On Thursday, officials from USC, the California Science Center Board of Directors, the Coliseum Commission and various other officials from the city of Los Angeles, the county of Los Angeles and the state of California met to sign a new lease regarding the Los Angeles Memorial Coliseum. The signing occurred the day after the California Science Center board of directors gave the final approval in a unanimous vote.
The Coliseum has been the home of Trojan football since its opening in 1923, and has remained a landmark in Los Angeles since then. It is the only stadium to have hosted two Olympic games, as well as two Super Bowls and a World Series, and will host the 2015 Special Olympics. With a capacity of more than 93,000 people, it is also one of the largest stadiums in Los Angeles.
“[The Coliseum] represents Trojan pride in our football team, how much we care for it and how it represents USC,” Joyce Zhan, a freshman majoring in biology, said.
The deal was finally approved after nearly two years of negotiation, and marks the transfer of the master lease from the Coliseum Commission to USC. The deal guarantees a restoration of the stadium as well. USC has committed to about $100 million in renovations, including $70 million in the first 10 years.
As the sole continuous tenant of the Coliseum since its opening, USC has been in position to gain control of the master lease since the Coliseum Commission made clear two years ago that it would be unable to make the $50 million in renovations promised to the unviersity.
“This agreement assures that Expo Park will remain a community asset that provides recreation to thousands of kids and their families,” Fabian Wesson, the chair of the California Science Center Board of Directors, said.
USC President C. L. Max Nikias spoke at the signing, where the Trojan marching band also made an appearance.
“Throughout USC’s enduring connection to the Coliseum, we have been committed to making it a source of pride not only for the present moment, but also for generations far into the future,” Nikias said.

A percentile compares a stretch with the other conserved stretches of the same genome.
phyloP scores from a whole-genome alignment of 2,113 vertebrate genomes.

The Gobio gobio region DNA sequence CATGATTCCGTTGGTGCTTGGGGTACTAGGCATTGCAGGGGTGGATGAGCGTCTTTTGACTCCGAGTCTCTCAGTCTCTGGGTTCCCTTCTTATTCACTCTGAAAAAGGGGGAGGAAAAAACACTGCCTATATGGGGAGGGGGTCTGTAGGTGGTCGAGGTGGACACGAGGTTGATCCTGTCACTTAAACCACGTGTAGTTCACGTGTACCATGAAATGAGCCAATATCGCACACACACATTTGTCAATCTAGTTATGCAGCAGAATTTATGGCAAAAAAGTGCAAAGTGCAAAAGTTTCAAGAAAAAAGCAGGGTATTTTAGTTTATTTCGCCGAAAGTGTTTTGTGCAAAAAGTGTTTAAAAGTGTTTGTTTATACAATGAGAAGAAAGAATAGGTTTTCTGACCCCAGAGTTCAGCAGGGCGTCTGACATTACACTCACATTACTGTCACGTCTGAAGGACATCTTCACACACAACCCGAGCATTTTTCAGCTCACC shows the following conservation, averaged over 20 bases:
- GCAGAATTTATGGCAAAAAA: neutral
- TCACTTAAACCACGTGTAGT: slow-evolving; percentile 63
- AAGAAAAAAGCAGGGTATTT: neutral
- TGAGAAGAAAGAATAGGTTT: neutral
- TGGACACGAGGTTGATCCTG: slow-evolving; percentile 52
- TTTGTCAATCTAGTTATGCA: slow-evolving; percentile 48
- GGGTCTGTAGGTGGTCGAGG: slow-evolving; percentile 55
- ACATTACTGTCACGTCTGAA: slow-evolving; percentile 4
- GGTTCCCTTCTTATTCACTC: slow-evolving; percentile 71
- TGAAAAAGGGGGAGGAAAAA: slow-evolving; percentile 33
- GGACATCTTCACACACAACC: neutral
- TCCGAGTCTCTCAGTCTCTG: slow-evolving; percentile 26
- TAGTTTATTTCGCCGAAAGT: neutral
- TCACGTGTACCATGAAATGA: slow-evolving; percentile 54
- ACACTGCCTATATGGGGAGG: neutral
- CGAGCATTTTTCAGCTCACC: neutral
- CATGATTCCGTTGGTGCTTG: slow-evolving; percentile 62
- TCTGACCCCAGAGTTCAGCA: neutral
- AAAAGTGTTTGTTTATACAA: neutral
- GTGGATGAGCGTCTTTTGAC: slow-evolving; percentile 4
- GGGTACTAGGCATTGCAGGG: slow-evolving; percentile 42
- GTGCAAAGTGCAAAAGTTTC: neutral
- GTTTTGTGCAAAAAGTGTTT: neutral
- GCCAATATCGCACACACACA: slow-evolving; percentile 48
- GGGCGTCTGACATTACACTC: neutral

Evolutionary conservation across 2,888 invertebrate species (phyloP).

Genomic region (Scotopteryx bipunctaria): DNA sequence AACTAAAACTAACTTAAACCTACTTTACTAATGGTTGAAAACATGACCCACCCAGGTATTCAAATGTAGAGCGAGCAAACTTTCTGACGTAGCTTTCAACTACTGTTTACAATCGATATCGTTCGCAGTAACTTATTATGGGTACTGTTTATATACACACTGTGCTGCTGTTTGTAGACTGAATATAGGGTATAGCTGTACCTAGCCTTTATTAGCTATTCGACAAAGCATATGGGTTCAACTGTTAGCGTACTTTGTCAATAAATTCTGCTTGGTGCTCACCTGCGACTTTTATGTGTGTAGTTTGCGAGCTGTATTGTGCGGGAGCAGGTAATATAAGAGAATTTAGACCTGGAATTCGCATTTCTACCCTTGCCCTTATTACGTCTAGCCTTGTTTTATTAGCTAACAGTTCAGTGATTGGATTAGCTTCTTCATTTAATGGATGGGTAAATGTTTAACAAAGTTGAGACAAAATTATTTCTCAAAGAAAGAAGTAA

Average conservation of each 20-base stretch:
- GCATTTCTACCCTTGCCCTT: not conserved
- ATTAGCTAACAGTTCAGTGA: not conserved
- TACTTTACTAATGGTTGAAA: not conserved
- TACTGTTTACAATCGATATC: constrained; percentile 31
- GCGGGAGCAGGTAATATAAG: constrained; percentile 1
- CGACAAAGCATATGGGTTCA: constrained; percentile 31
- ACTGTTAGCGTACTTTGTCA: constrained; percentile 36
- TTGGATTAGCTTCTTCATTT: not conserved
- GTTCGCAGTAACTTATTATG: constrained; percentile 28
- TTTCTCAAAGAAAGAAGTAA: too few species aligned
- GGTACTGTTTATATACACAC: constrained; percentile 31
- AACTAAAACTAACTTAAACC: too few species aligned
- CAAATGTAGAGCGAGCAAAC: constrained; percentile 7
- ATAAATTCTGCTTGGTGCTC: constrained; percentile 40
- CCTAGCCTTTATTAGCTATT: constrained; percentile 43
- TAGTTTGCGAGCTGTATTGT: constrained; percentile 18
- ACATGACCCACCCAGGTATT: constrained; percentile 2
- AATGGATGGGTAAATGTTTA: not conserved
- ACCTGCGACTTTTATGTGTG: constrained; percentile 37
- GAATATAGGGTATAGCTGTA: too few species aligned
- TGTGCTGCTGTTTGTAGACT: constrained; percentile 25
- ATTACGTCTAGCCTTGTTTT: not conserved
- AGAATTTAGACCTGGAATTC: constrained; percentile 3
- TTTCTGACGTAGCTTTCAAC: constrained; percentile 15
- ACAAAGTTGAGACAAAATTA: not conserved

The deal also gives control of the Sports Arena to USC. USC will pay $1 million in annual rent to the state, and must also pay the state 5 percent of the receipts for naming rights. This marks the transfer of the Coliseum from a publicly owned structure to a privately owned and operated structure.
“This is a great day not just for USC but for the neighborhood and the whole city of L.A. We’re planning to do a restoration, and this will continue to be the home of Trojan football for another 99 years,” Nikias said in a short message to the USC student body.
Overall, the officials who spoke at the signing all expressed their satisfaction with the deal and their thanks to everyone who had helped them in the long two year negotiations, which were originally supposed to last 90 days or less.
Don Knabe, president of the Coliseum Commission and supervisor for the fourth district of L.A. County, applauded the deal as a great example of “public [and]private partnership” and said that he “look[s] forward to the preservation and improvement of this iconic building for generations of Southern Californians to enjoy.”
“I think the renovations that USC has done in the surrounding area, as well as on its own campus, are a testament to how well the school maintains and improves its property,” Chasen Washington, an undecided freshman, said. “I hope that the lease will make up for the years the Coliseum has been forgotten by the city and restore the beauty of its architecture and its legacy.”
Many of the speakers also mentioned their wish for the Coliseum to host the 2024 Summer Olympics.
“We look forward to having the Opening Ceremonies of the 2015 Special Olympics World Games in the Coliseum two summers from now, and we hope that this renaissance of the Coliseum under USC leadership will also bolster the pending proposal of Los Angeles to the U.S. Olympic Committee to serve as the U.S. candidate to host the 2024 Summer Olympics,” Knabe said.
USC officials also expressed a desire to make the Coliseum a landmark for future generations to come.
“We look forward to restoring and upgrading the coliseum to its former glory … We also welcome educational partnerships that will attract more students and families to Exposition Park, and we will ensure that the coliseum will stand proudly in the heart of Los Angeles in the 21st century,” Nikias said.
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